Friday, October 22, 2010

Birth Certificate Problems

Our Birth Certificates (Certificates of Live Birth) were kept and maintained by different offices in the municipality throughout the history of civil registration in the Philippines - by the Office of the Municipal Secretary, Office of the Municipal Secretary, Municipal Planning and Development Office, and finally in 1991, by the Local Civil Registrar Office or LCRO (see historical background of Civil Registration in the Philippines).

In the past, information contained in our birth certificates were not given the needed attention since they seem not to matter that much. We thought that errors in the entries can be easily corrected in the municipal halls and somehow it did worked for sometime. End-users like embassies, schools, employers and others are not very strict then in ascertaining the authenticity of the contents of the civil registry documents such as birth certificates and proliferation of fake ones became rampant. So rampant indeed that one can easily create his or her own birth certificate through the aid of unscrupulous persons who earn good sum of money in manufacturing any kind of fake documents including birth certificates. This prompted end-user organizations to ask for the NSO copies of birth certificates of their clienteles printed in security paper or SECPA. From then on, so many problems have propped up on the correctness of the information contained in so many birth certificates. This problem was aggravated by the costly (Php 40,000-Php 80,000) correction process a birth certificate must undergo in the judicial court, until Republic Act No. 9048 took effect in August 22, 2001. This act authorized the City or Municipal Civil Registrar or the Consul-General to correct a typographical error in an entry and/or change of first name or nickname in the civil register without need of a judicial order.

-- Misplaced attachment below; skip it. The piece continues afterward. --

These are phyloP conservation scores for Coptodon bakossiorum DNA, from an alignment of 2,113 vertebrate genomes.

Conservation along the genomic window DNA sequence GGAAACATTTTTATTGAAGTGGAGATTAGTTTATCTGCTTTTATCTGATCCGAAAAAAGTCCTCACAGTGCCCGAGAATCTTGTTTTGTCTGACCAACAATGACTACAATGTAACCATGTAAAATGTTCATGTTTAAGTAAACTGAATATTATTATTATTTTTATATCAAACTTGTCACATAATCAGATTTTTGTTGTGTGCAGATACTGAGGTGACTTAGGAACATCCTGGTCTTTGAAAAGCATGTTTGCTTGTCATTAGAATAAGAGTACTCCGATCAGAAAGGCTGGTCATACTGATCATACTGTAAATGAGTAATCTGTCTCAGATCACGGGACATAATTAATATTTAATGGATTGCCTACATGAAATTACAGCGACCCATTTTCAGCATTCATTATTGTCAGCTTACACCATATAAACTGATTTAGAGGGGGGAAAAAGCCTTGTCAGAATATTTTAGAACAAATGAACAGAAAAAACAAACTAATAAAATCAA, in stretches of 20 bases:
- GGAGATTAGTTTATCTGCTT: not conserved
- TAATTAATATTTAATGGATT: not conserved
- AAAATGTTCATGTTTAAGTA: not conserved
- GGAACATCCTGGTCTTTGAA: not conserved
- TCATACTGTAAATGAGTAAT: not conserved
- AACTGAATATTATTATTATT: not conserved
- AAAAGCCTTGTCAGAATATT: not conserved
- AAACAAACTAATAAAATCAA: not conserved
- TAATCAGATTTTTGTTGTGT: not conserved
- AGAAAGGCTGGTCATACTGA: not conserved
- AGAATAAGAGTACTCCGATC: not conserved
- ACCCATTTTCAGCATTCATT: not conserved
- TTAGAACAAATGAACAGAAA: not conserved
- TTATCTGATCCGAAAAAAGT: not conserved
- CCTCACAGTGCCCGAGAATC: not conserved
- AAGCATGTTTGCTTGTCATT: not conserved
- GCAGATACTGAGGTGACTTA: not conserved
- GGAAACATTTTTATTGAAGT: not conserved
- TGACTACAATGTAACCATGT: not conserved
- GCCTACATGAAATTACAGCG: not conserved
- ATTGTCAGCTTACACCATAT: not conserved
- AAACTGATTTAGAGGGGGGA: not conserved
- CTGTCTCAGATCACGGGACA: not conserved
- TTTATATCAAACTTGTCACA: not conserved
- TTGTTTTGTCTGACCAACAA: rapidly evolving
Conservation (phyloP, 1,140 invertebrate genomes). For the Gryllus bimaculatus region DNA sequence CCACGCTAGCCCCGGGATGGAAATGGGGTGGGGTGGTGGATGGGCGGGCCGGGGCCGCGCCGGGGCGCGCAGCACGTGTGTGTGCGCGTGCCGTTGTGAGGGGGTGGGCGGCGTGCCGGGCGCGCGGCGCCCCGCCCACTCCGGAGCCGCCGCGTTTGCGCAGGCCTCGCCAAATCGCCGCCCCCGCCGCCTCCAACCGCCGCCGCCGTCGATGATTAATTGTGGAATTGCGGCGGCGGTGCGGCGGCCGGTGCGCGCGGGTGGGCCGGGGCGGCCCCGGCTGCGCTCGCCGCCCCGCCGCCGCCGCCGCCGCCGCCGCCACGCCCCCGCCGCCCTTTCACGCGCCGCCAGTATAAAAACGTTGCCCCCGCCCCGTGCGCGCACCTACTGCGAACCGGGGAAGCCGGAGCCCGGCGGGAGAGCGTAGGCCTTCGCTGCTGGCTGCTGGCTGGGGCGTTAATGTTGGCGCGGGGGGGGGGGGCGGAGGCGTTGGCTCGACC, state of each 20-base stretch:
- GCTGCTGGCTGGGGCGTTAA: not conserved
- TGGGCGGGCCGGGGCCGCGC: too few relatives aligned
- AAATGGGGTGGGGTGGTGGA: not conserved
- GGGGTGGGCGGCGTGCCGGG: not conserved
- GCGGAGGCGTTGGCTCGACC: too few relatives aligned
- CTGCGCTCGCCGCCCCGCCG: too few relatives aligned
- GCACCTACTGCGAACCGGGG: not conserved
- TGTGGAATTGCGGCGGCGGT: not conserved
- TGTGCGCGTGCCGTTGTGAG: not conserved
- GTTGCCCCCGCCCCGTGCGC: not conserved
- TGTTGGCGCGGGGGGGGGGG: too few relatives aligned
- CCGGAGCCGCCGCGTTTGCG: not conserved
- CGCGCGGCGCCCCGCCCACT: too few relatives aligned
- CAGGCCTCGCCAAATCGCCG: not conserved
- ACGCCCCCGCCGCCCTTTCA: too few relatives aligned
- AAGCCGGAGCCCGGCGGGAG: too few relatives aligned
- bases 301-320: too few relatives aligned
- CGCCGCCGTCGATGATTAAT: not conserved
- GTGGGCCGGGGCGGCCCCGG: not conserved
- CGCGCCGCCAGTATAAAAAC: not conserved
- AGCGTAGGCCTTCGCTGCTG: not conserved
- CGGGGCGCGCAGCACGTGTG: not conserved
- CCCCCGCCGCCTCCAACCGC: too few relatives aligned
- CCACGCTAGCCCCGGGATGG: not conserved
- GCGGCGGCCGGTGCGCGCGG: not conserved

On August 15, 2012 Republic Act No. 10172 was enacted amending  RA 9048.  The new law further authorized the City or Municipal Civil Registrar or the Consul General to correct clerical or typographical errors in the day and month in the DATE OF BIRTH and SEX of a person in his/her birth certificate without having to go to court. 

Clerical errors were just among the problems people have realized upon holding and seeing the original (NSO) copies of their birth certificates. Many have realized that there's no record of their birth certificate at all. This could have been caused by non-forwarding of a copy of their birth certificate to the NSO (if they have a record in the Local Civil Registry Office of the municipality were they were born) or by non-registration. If they have the record in the LCRO (which is under the technical supervision of NSO), it can be endorsed to NSO central office so that a copy in security paper can be made available. Those who have no record at all can avail of the late registration process in the LCRO of their municipality of birth or through out-of-town registration in the LCRO of the municipality where he/she currently resides if far away from his/her municipality of birth.

Other people found out that a copy of their birth certificate have discrepancy (ies) compared to their NSO copy while they claimed that the correction was already done in the past. Possible cause of the disparity is that the correction was only made in the copy/record kept in the municipal/city hall while the copy sent to the NSO and stored in the central database remained uncorrected.

A piece of advice: To avoid the occurrence of erroneous entry(s) in your or your family member's birth certificate, see to it that ALL of the information provided in the birth certificate are correct (read each entry several times if possible) before signing it up (affixing your signature) as informant during the registration or before submitting it to the LCRO. The LCRO personnel can not be held liable/accountable for any error in the document since they are only doing their ministerial function of registering the birth (all entries are presumed correct upon signing by the informant who is usually the parent).